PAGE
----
Developments to Watch
-- AUSTRALIAN RESEARCHERS
at the CSIRO Division of Materials Science & Technology in Clayton, Victoria, have found a way to generate X-ray images while sparing patients high doses of X-ray radiation. The trick: The scientists measure diffraction to detect how various tissues slow the X-rays different-
ly, in addition to the traditional approach of measuring differences in absorption by
-- THE ARGONNE NATIONAL Laboratory says a bathtub-size "electrorefiner" could process a ton of spent nuclear fuel a day. The device uses electric current to separate plutonium from shorter-lived wastes such as cesium and strontium. To make it operate quickly, Argonne reduced electrical resistance by putting electrodes close together and increasing their surface area.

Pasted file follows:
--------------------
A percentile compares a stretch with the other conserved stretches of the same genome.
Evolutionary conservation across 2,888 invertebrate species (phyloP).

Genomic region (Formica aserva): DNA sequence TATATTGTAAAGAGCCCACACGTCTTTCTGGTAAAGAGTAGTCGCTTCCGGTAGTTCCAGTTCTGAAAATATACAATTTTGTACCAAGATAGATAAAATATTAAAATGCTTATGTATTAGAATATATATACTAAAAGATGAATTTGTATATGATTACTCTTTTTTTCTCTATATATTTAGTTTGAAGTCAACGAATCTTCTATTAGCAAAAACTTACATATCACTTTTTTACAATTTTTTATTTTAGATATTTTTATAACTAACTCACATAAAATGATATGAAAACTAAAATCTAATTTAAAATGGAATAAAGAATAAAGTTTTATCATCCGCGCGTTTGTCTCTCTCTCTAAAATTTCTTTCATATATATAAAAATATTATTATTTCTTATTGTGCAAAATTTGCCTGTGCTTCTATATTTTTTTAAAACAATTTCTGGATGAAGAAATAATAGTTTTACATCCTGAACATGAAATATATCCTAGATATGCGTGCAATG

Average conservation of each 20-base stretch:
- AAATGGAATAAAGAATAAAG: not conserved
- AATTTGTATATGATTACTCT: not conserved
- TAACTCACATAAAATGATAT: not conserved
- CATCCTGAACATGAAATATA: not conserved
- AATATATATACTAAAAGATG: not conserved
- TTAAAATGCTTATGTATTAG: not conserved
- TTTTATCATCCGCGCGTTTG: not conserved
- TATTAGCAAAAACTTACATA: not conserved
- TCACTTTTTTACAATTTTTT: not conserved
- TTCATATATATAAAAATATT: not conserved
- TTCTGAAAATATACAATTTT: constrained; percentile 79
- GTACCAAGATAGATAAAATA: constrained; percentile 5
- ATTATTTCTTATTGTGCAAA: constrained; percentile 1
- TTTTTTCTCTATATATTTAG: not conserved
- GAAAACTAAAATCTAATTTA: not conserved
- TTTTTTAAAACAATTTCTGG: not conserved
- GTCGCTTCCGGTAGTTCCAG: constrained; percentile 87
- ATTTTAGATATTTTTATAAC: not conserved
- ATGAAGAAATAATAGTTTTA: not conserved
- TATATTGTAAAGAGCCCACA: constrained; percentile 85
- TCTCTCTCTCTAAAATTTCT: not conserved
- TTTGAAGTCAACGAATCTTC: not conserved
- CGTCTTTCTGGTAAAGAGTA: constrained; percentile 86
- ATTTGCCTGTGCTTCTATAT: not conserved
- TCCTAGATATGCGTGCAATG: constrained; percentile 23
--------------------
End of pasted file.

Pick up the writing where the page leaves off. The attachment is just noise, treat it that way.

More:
-- MULTICHIP MODULES MAKE computers faster and smaller by cramming several chips into one package. Trouble is, they're expensive. Dow Chemical says its new chemical, called Cyclotene, should make multichip modules cheaper to manufacture. Cyclotene can be coated into multiple layers of extremely thin films on which copper circuits can be laid out. Unlike polyimide, its nearest competitor, it doesn't corrode copper circuits or absorb water. And it goes on flat and smooth with one coat.
-- AT SIEMENS CORPORATE
Research in Princeton, N.J., they've developed a graphic language called Gestalt that makes it easier to spot bugs in big software projects. Gestalt helps designers create a master plan for their program. Then it checks whether connections between pieces of code are "permitted" by the architecture--and highlights them in red if they're verboten.EDITED BY PETER COY